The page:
Planners to grapple with projected growth.
Pretend Springfield's urban growth boundary is a pair of pants. In another 47 years, we'll be bursting at the seams.
The city's 54,000 in population could reach 105,000 by 2050, a hallmark year for planners trying to accommodate growth.
Things are the same all over. Eugene could hit 272,000 by 2050 (up from 160,000 in 2000), while Junction City could double (to 12,000).
Springfield city planners will buttonhole City Council members Tuesday on the population and employment needs of this region through 2050.
The problem: Springfield's urban growth boundary doesn't include enough land to accommodate its projected growth in population and employment. None of the strategies to control growth will prevent the need to expand the boundary, planners say.
Instead, they'll ask the City Council to consider where the urban growth boundary should be expanded. In other words, start thinking about a bigger pair of pants.
In the fast lane
Dirt could start flying this summer on construction of a high-speed bus route downtown.
The Lane Transit District is looking for city approval this summer of the route from Springfield to Eugene's downtown, said Mark Pangborn, LTD assistant general manager.
After the City Council signs off, property owners will be notified about how much land the project will need in the public right-of-way and how much they'll get in compensation, Pangborn said.
The new buses could start running in late 2004 or early 2005. They'll run along Franklin Boulevard, using South A Street coming into Springfield and returning to Eugene by Main Street, Pangborn said.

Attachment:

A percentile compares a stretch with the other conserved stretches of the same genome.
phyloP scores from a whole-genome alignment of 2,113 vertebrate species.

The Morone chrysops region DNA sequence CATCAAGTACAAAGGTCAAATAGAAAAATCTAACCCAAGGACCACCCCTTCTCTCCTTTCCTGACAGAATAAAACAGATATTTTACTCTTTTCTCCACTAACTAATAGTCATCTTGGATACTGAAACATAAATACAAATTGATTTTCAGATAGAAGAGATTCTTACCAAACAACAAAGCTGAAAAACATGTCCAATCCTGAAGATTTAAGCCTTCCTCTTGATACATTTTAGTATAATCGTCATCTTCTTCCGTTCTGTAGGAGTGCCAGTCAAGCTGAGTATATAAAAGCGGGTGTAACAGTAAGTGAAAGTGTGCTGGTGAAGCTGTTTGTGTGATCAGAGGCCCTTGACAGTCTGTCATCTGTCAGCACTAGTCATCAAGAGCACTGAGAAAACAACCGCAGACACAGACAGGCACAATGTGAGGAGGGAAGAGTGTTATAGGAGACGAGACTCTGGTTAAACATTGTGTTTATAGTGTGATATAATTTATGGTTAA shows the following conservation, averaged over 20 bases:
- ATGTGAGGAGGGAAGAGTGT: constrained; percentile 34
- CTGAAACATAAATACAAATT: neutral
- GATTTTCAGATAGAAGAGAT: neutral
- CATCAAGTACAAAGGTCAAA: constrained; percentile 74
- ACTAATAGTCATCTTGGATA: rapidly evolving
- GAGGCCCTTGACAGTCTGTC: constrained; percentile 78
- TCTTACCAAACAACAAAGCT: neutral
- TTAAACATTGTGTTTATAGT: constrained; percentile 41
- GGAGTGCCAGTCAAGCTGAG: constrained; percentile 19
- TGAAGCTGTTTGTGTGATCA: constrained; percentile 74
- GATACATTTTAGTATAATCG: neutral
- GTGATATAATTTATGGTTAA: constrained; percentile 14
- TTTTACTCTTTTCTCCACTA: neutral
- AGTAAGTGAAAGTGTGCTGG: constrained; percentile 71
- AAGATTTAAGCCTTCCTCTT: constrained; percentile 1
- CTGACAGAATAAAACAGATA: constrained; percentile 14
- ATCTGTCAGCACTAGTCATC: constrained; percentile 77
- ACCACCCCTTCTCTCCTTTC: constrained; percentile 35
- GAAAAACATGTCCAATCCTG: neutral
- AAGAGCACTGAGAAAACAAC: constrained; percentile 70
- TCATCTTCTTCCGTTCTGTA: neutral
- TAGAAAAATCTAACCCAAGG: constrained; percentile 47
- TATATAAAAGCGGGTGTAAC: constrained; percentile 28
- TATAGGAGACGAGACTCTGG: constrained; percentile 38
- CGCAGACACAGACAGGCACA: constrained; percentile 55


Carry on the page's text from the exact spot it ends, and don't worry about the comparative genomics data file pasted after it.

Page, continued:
Springfield's new bus station should also be up and running by then. Despite some earlier obstacles, the transit district has secured the money to build a station at Pioneer Parkway East and South A Street by late summer 2004, Pangborn said.
A few dates to keep in mind for you bridge watchdogs: June 2, 3 and 18.
The state Department of Transportation wants to build temporary freeway bridges across the McKenzie and Willamette rivers while repairing the current structures.
They'll be at City Hall at 7 p.m. June 2 for a public hearing, then back the following day for a joint meeting of local planning commissions. Then it's a June 18 meeting with elected officials of the three groups, for final approval (time and location yet to be determined).
The deadline is July 4 to get final approval from the local governments, as well as federal and state agencies, an ODOT spokesman said.
That would free up ODOT to begin construction in September on bridge projects to be completed in 12 to 18 months.
The temporary bridges would remain in use until permanent structures can be built, which will take several more years and could cost as much as $100 million.
Matt Cooper can be reached at 338-2317 or firstname.lastname@example.org.
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|Title Annotation:||General News|
|Publication:||The Register-Guard (Eugene, OR)|
|Date:||May 24, 2003|
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